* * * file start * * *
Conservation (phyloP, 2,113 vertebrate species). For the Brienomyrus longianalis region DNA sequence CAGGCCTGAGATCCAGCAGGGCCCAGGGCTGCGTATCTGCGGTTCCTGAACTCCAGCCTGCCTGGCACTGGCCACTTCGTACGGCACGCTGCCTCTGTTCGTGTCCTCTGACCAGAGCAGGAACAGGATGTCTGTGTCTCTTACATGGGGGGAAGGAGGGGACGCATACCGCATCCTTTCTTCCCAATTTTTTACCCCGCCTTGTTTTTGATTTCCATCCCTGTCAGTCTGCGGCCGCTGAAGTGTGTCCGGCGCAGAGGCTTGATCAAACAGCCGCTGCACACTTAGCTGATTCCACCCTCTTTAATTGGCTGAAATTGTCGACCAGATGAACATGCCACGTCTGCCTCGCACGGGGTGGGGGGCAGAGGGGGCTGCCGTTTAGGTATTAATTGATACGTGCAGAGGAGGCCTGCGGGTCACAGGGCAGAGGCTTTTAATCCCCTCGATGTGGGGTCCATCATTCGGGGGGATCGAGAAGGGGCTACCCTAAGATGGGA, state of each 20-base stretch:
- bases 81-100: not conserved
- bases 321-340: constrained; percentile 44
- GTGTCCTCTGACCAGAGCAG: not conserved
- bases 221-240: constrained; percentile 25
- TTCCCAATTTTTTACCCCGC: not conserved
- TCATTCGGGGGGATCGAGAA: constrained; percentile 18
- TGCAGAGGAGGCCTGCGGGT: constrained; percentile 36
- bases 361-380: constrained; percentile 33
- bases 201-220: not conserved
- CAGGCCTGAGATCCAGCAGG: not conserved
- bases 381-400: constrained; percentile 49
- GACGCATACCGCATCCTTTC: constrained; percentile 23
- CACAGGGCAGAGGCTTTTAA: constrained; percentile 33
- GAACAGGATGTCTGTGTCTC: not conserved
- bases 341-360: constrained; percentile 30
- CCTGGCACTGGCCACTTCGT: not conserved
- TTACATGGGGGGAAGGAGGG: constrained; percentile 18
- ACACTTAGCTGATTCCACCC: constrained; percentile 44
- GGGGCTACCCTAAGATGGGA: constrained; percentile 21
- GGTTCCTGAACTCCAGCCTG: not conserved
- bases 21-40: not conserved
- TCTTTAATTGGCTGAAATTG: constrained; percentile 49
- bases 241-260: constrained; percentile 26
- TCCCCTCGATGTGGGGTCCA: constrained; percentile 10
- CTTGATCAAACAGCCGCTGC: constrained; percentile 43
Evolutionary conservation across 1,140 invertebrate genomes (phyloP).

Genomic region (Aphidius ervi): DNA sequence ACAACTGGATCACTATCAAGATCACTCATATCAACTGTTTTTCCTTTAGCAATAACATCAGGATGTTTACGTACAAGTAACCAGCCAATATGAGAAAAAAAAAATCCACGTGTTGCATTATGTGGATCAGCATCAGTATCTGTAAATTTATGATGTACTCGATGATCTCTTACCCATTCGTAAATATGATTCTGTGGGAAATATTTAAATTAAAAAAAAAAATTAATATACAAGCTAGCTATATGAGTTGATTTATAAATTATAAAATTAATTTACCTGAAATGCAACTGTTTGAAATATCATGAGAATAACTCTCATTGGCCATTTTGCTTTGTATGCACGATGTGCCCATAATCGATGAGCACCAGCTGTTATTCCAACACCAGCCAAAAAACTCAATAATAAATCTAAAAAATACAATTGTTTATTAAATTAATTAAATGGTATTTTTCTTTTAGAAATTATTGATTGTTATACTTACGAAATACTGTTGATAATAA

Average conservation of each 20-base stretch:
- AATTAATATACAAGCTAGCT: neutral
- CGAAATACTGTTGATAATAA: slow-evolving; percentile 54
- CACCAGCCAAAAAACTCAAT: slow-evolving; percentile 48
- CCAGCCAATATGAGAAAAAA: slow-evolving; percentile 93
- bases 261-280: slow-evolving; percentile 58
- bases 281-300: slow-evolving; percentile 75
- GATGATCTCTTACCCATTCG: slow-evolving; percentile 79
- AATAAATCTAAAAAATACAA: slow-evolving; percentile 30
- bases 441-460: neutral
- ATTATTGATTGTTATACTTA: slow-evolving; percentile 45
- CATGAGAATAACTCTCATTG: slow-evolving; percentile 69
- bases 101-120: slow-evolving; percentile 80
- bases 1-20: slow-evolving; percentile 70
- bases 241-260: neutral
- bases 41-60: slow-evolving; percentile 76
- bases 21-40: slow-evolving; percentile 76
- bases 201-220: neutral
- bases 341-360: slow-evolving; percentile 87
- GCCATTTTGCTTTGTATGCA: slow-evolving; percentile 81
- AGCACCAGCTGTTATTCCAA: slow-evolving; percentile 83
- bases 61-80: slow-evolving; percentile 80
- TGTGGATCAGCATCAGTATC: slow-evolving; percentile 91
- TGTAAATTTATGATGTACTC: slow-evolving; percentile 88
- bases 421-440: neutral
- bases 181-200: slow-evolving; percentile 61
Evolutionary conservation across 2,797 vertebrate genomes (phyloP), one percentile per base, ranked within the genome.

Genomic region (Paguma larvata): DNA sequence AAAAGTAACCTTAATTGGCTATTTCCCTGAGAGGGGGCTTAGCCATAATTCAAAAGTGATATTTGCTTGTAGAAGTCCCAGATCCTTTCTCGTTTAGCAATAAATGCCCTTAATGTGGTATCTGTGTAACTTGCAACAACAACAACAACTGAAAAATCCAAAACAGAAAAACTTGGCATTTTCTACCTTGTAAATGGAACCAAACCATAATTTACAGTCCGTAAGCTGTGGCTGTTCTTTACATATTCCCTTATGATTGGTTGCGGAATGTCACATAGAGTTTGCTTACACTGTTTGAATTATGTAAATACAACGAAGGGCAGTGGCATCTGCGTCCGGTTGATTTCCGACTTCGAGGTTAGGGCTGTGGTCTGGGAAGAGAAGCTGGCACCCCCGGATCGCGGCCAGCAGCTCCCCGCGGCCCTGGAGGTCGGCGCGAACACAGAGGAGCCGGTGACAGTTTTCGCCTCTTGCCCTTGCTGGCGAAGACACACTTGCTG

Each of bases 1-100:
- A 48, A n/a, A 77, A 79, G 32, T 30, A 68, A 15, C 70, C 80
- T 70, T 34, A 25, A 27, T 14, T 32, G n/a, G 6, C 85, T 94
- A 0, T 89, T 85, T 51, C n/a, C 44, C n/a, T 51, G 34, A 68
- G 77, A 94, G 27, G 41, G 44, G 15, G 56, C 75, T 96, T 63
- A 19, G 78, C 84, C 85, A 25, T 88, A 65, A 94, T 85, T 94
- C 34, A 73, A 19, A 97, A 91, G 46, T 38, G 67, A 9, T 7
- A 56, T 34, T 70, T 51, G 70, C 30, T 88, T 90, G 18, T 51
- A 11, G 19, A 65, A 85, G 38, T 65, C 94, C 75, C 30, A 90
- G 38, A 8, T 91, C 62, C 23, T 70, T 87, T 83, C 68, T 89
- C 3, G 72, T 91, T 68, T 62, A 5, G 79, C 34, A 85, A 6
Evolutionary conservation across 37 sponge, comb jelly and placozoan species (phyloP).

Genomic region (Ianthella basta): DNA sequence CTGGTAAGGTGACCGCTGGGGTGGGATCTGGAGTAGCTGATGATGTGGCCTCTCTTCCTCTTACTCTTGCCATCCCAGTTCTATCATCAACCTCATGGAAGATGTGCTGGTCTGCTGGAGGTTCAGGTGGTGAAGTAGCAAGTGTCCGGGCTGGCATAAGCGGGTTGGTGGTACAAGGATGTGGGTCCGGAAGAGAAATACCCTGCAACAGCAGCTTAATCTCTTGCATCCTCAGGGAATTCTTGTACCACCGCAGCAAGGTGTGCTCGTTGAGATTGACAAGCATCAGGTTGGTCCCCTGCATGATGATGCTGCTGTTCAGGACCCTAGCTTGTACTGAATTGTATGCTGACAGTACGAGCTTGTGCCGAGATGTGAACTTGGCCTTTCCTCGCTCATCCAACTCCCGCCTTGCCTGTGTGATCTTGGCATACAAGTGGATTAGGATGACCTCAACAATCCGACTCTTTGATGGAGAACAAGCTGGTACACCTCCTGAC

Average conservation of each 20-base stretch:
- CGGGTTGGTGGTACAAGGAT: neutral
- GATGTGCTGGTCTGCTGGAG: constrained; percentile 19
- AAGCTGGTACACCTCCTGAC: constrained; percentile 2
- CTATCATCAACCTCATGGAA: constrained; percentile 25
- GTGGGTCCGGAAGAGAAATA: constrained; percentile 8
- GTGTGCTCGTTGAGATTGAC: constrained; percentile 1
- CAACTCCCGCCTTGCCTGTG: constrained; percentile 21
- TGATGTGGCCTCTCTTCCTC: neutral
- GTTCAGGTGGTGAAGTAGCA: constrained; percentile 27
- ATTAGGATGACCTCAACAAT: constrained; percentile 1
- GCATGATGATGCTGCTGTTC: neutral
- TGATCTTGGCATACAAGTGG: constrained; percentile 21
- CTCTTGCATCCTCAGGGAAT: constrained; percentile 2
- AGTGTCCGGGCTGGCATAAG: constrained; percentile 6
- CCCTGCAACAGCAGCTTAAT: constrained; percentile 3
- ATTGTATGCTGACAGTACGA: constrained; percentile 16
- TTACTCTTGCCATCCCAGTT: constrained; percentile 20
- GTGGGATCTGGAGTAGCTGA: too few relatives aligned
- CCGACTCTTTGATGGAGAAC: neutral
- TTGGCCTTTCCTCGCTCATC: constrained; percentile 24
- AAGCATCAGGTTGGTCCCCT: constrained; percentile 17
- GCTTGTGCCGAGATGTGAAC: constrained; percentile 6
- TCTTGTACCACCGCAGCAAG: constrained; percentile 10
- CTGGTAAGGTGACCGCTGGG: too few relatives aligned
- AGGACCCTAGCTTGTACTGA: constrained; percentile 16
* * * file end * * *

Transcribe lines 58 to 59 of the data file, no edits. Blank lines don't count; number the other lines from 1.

- A 48, A n/a, A 77, A 79, G 32, T 30, A 68, A 15, C 70, C 80
- T 70, T 34, A 25, A 27, T 14, T 32, G n/a, G 6, C 85, T 94